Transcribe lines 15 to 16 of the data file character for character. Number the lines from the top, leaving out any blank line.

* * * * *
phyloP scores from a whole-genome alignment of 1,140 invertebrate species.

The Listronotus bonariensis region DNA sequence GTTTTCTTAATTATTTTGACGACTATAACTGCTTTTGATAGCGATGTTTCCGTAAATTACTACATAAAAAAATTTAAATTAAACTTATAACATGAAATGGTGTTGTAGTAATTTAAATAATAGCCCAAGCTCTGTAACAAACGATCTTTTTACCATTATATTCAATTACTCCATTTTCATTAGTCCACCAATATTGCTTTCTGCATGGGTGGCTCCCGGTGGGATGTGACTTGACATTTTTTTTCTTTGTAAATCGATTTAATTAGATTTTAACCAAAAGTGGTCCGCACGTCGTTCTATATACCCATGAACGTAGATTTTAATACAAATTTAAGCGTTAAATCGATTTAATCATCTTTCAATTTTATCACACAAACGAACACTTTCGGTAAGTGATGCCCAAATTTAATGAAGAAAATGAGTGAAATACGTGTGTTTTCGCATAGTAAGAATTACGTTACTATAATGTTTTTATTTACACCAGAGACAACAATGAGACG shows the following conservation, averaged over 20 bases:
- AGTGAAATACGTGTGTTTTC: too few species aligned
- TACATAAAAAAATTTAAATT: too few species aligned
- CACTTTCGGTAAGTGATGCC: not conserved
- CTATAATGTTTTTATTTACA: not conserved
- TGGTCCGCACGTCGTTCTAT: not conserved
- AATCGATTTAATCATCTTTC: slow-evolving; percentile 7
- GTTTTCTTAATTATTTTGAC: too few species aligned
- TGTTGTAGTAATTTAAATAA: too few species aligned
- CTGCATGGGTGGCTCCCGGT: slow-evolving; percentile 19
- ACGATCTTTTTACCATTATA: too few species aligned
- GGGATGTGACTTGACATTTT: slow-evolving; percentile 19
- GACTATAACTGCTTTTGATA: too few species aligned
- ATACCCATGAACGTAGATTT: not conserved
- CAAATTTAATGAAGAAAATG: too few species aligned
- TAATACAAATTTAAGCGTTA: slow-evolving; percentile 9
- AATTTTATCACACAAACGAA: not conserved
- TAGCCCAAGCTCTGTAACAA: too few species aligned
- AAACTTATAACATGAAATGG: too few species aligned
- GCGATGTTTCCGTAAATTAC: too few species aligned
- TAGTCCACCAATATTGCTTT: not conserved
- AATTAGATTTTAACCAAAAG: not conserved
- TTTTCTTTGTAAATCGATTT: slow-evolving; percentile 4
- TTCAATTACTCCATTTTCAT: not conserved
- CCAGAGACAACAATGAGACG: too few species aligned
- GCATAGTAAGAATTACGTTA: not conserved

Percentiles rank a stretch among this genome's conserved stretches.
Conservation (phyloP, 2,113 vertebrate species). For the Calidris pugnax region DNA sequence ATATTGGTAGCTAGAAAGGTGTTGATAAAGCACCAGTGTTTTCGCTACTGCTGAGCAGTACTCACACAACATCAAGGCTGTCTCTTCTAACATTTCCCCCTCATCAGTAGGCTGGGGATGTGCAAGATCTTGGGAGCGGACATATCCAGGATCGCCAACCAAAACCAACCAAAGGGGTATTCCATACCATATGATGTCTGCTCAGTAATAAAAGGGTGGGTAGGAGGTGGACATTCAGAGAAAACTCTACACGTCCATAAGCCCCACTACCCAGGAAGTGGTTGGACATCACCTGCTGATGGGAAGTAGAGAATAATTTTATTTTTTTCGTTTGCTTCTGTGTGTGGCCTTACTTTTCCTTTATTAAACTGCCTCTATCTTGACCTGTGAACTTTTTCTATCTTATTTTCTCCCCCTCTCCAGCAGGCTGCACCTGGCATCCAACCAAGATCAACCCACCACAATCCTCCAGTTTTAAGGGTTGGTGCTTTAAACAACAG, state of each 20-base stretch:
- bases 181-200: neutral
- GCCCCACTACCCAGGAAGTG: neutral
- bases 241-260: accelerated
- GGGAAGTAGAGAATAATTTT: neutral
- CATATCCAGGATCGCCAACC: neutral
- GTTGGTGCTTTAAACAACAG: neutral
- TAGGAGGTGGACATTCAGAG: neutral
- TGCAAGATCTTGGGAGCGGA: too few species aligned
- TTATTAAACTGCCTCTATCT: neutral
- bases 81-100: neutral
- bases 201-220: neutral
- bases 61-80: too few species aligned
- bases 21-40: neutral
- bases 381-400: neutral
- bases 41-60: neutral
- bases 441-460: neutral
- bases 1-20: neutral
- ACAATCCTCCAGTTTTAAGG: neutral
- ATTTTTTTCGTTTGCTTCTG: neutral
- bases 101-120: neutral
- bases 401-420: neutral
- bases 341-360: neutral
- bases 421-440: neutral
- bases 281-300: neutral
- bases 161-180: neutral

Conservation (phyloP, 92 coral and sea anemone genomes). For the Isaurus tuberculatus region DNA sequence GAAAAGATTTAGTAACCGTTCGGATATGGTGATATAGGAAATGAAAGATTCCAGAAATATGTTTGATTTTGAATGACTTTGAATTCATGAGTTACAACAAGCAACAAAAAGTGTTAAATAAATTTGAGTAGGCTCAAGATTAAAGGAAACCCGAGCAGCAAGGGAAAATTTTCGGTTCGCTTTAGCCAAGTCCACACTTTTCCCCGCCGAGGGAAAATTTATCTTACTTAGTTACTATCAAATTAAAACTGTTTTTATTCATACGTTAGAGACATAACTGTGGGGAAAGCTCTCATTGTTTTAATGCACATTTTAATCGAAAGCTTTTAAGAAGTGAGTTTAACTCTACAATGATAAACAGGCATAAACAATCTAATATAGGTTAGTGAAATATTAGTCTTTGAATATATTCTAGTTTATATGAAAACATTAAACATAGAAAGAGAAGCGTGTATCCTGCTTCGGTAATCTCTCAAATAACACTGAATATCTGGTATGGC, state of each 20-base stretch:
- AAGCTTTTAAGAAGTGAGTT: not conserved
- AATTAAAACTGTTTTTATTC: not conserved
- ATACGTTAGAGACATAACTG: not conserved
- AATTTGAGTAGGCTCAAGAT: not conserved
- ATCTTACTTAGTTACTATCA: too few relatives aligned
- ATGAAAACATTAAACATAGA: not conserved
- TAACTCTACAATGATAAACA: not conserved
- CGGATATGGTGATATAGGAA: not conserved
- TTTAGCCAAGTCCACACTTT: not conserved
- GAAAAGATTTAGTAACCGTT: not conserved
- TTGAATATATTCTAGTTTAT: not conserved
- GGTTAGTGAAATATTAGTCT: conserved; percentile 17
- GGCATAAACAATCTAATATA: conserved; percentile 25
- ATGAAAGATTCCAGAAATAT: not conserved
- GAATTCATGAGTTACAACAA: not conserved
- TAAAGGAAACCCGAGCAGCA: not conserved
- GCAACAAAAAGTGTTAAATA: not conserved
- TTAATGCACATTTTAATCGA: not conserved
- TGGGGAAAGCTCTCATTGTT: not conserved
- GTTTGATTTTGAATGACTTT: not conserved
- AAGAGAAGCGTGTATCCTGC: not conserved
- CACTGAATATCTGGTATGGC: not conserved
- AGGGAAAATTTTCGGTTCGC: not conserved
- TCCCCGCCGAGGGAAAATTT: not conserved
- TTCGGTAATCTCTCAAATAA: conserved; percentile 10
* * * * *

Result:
- ATACCCATGAACGTAGATTT: not conserved
- CAAATTTAATGAAGAAAATG: too few species aligned